Hardware: Thinkpad T40, 40GB Harddrive (really slow, ~25MB/s), 500MB RAM, 1.5GHz Pentium-M (single core).
OS: Xubuntu 12.04
Before: Ext4, 98% full, extremely slow, not much fun working with this laptop anymore. I made a complete backup of all partitions using tar onto an external drive (took 2 hours)
There are many benchmarks of file systems around using specialized tools but I thought all I am interested in is whether this will actually make any *noticable* difference when actually *using* it. So I just tried it myself.
### Test 1 (ext4):
boot live distribution from usb drive and change the partition layout (I wanted to do this anyways, so this was the opportunity to finally do it):
sda1: 500MB swap (at beginning of disk, the outermost cylinders where it it is fastest)
sda2: 500MB ext2 (/boot near beginning because old BIOS)
sda3: 38GB ext4 (/)
then I restored the backup, edited fstab, updated grub, rebooted.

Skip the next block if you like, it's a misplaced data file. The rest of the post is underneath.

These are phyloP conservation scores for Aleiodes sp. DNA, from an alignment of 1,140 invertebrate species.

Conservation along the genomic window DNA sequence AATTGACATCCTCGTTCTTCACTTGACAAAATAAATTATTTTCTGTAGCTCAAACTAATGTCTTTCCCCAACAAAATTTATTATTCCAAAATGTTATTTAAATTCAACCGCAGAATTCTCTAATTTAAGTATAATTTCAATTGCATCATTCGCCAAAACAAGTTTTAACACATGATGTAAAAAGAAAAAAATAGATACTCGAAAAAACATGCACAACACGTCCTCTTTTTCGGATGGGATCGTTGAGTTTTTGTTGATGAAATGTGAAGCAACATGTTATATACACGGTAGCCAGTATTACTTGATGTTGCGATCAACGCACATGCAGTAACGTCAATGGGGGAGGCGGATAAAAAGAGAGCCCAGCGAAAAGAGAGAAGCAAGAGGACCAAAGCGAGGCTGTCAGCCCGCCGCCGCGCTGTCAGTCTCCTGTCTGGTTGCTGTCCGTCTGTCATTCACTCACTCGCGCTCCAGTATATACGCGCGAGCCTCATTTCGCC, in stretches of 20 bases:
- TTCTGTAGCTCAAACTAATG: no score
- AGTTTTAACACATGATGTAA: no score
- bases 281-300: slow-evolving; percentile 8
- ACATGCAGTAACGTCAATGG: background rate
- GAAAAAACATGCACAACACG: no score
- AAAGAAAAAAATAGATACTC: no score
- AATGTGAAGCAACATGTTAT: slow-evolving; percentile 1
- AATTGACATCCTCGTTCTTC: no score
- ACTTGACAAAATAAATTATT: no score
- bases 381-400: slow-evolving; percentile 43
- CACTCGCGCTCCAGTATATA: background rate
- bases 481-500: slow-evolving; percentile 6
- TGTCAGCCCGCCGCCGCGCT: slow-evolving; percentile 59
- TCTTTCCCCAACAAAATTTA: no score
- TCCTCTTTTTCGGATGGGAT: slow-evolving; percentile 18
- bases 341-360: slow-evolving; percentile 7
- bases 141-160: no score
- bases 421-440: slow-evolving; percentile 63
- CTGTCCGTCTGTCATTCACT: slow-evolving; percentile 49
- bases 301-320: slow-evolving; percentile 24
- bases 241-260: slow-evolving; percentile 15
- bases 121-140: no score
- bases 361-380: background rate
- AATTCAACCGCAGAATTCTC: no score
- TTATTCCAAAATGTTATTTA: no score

* boot took 35 seconds (instead of 55)
* drop caches and start eclipse¹: 1:58
* drop caches and start chromium²: 1:19
¹) eclipse with 3 java projects open, waited until entire workspace was rebuilt after start.
²) started with no open tab, only the speed dial, waited until all thumbnails appeared and HD activity stopped.
### Test 2 (btrfs):
boot live distribution from usb, delete sda3, create it newly as btrfs and formatted with default options.
* remount sda3 with compress option (this is not the default!) before beginning restore, restore same backup of / from previous test (took twice as long as restoring to ext4), edited fstab (don't forget compress option), updated grub, messed up grub configuration badly, finally able to repair it, reboot.
* boot took 55 seconds again (?)
* drop caches and start eclipse: 1:15 (instead of 1.58)
* drop caches and start chromium: 0:36 (instead of 1.19)
* / is now 67% used (instead of 98%)
* It almost feels like an entire new laptop now
Now I just hope it won't do any bad things to my data because it is still said to be "beta". I guess I'm going to make backups more regularly now (which is always a good idea anyways).